This 27 metre long timber-framed building was used as Robert Toppes's showroom and warehouse for thirty years, and somehow still survives today. I spotted the dragon hanging outside which gives the building is name, but the museum within is closed on Mondays (and Fridays, and Saturdays, and November to Marches) so I couldn't look inside. I'll be going back. [photo]
7. The Assembly House (1754-1755)
One of the most glorious examples of Georgian assembly rooms architecture in the country.
Hang on, that's quite a chronological leap. Up until number 5, the Norwich 12 has been quite good at showcasing one building per century. Then the 15th century got two, and the 16th and 17th get missed out altogether. The Assembly House is sandwiched between a car park, a shopping mall and a theatre, and is more a posh wedding, conference and dining venue these days. There was a conference going on so I gave the interior a miss. [photo]
8. St James Mill (1836-1839)
The quintessential English Industrial Revolution mill.
It's not just Yorks and Lancs that have the monopoly on satanic mills. Norwich had its own textile trade beside the river Wensum, of which St James Mill was part until 1902 when local department store Jarrolds bought the place instead. Their main offices are still located here, and there's a bespoke printing museum out the back (except, damn, that's only open on Wednesday mornings). [photo]



9. The Cathedral of St John the Baptist (1884-1910)
One of the finest examples of Victorian Gothic architecture in England.
By the time Roman Catholics wanted a cathedral, space in the town centre was limited. So this monster church had to be located outside the inner ring road, that's outside the former city walls, but only just. It's big. It's designed by George Gilbert Scott Junior. It has a lot of Frosterley marble, apparently. But best not arrive during mass if you fancy a look round. [photo]
10. Surrey House (1900-1912)
One of the most elegant and opulent Edwardian office buildings in Britain.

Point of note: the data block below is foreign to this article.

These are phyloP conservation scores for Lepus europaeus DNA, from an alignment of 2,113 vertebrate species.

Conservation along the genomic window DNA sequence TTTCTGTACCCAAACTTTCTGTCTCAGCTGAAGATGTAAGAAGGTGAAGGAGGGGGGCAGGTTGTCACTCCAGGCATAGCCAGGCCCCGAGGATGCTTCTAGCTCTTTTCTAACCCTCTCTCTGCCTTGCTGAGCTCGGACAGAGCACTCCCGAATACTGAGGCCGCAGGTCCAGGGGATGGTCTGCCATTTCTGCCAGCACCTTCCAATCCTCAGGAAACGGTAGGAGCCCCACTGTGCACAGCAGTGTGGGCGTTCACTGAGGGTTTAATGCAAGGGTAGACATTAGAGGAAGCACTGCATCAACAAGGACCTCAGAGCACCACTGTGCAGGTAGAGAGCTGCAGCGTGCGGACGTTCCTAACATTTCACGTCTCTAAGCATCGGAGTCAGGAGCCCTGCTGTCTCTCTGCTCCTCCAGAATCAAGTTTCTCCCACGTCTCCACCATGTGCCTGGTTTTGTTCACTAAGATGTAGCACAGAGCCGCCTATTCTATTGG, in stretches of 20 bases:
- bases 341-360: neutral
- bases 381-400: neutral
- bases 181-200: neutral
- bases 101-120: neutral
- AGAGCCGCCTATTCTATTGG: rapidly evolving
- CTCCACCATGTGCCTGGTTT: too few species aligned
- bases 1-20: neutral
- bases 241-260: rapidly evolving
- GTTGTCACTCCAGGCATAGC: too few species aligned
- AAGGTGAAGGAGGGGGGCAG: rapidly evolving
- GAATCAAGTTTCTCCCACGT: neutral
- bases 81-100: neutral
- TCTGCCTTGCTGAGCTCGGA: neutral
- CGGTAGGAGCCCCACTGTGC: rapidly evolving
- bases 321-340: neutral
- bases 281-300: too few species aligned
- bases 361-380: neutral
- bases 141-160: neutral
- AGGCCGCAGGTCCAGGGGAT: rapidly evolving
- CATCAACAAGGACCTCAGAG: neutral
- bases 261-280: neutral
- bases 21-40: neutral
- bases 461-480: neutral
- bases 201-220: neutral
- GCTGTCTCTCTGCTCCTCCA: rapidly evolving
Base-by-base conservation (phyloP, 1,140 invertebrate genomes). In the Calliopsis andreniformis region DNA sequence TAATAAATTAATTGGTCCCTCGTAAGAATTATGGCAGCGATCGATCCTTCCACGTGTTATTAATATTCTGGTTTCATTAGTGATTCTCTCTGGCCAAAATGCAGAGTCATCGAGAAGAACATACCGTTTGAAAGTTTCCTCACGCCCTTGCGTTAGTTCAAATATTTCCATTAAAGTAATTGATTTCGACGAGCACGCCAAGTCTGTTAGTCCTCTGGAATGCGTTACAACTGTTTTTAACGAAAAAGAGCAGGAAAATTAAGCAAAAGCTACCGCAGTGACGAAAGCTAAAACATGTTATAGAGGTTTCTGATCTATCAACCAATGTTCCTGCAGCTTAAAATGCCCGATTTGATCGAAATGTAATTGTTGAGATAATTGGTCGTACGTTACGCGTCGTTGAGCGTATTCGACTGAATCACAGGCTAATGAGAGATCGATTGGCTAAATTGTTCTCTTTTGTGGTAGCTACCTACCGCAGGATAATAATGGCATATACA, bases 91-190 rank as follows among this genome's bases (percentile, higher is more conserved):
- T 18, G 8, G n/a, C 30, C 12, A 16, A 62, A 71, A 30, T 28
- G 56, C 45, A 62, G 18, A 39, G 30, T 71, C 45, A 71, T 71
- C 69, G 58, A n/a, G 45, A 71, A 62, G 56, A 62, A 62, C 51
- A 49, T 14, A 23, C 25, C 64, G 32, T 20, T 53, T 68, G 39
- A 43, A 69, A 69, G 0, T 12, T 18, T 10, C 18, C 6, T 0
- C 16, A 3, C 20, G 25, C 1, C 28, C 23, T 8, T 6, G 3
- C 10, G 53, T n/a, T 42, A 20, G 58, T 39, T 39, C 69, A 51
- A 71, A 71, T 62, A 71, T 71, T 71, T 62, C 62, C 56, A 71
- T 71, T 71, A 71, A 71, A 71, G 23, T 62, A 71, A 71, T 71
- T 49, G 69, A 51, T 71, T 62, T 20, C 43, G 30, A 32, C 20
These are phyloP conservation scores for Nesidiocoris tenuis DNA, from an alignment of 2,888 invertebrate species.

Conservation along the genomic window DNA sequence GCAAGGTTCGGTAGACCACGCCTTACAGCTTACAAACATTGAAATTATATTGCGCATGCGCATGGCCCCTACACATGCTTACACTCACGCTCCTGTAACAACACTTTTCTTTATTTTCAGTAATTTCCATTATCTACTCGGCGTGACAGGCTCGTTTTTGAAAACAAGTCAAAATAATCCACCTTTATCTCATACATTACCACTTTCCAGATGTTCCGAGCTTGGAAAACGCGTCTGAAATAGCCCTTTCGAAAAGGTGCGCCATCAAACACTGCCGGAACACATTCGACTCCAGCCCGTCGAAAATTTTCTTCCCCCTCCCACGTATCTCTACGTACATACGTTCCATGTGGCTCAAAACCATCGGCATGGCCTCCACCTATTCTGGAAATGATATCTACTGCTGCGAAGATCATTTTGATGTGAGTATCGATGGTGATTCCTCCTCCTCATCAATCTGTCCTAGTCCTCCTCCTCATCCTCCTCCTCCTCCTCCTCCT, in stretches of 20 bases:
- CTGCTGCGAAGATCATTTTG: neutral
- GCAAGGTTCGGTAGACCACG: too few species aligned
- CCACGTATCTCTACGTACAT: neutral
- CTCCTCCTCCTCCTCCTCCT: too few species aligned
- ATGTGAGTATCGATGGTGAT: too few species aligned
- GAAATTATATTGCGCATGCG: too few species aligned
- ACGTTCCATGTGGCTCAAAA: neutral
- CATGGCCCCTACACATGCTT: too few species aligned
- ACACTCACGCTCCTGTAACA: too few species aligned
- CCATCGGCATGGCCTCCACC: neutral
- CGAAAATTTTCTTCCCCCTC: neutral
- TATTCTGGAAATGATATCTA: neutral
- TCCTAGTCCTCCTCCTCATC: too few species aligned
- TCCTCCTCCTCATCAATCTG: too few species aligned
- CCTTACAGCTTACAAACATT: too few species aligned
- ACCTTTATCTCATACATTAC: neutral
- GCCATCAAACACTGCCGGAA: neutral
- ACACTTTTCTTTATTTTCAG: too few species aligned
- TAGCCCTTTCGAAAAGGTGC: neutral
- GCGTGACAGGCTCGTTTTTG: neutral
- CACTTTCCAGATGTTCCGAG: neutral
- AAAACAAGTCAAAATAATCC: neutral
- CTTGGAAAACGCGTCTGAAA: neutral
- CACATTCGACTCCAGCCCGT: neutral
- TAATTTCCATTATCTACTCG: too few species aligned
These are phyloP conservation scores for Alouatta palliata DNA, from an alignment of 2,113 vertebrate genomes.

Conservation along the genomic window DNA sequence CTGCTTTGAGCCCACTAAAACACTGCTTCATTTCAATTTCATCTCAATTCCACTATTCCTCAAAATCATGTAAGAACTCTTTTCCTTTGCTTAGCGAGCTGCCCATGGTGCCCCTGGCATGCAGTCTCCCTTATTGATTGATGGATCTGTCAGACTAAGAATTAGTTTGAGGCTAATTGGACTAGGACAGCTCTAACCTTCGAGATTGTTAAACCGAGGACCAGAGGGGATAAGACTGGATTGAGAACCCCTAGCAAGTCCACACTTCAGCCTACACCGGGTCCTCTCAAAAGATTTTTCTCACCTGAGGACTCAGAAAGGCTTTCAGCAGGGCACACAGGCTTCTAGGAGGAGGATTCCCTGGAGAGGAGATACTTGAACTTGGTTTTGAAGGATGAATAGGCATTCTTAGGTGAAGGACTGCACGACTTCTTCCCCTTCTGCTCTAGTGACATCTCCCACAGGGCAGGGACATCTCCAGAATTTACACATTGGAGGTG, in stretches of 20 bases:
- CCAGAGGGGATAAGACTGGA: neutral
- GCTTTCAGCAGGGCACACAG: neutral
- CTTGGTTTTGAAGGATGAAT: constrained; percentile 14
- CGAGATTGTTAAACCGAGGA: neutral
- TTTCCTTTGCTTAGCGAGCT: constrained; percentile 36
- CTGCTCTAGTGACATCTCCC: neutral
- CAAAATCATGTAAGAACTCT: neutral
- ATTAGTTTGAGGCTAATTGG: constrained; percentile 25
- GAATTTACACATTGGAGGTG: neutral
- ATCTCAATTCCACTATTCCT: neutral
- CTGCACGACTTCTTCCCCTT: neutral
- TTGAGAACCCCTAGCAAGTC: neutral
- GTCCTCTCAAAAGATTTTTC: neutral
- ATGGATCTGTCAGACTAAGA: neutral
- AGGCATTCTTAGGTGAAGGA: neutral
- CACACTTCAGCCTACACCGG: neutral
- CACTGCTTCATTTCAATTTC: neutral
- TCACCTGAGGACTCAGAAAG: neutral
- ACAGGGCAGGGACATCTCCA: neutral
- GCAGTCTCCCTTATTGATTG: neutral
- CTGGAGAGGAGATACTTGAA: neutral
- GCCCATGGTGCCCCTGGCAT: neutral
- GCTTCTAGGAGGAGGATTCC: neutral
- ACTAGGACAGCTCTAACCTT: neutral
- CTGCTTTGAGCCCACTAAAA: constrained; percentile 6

This imposing building near the bus station is the home of Norwich Union insurance, or would be if the company hadn't rebranded as Aviva a few years ago. Most of today's employees work in the modern complex nextdoor, but a few get to work behind the Palladian façade. According to the Norwich 12 leaflet visitors are welcome to go inside to view the Marble Hall and its skeleton clock. You'd never guess if you were merely walking past. [photo]
11. City Hall (1936-1938)
One of the finest municipal buildings of the inter-war period in England.
When the Guildhall got too small for government, between the wars, the city fathers built this mega civic building instead. It overlooks Norwich's covered market square, and boasts an "exceptional art deco interior", apparently. Unfortunately there's no admittance except on official business, or on a Heritage Open Days tour (thanks to which my Dad assures me there's an excellent view from the top of the tower). [photo]
12. The Forum (1999-2001)
The landmark Millennium building for the East of England and a stunning example of 21st-century design.
When Norwich Library burnt to the ground, the opportunity was taken to rebuild bigger and better. The new building is massive, horseshoe-shaped with broad glass frontage and a large open area within. Yesterday you could have visited an architecture exhibition, enjoyed elderly portraits and watched a 15 minute Dr Who audio-visual presentation in the digital gallery. And the library is now one of the busiest in Britain, which just goes to show how good design will always shine through. The Norwich 12 are still going strong. [photo]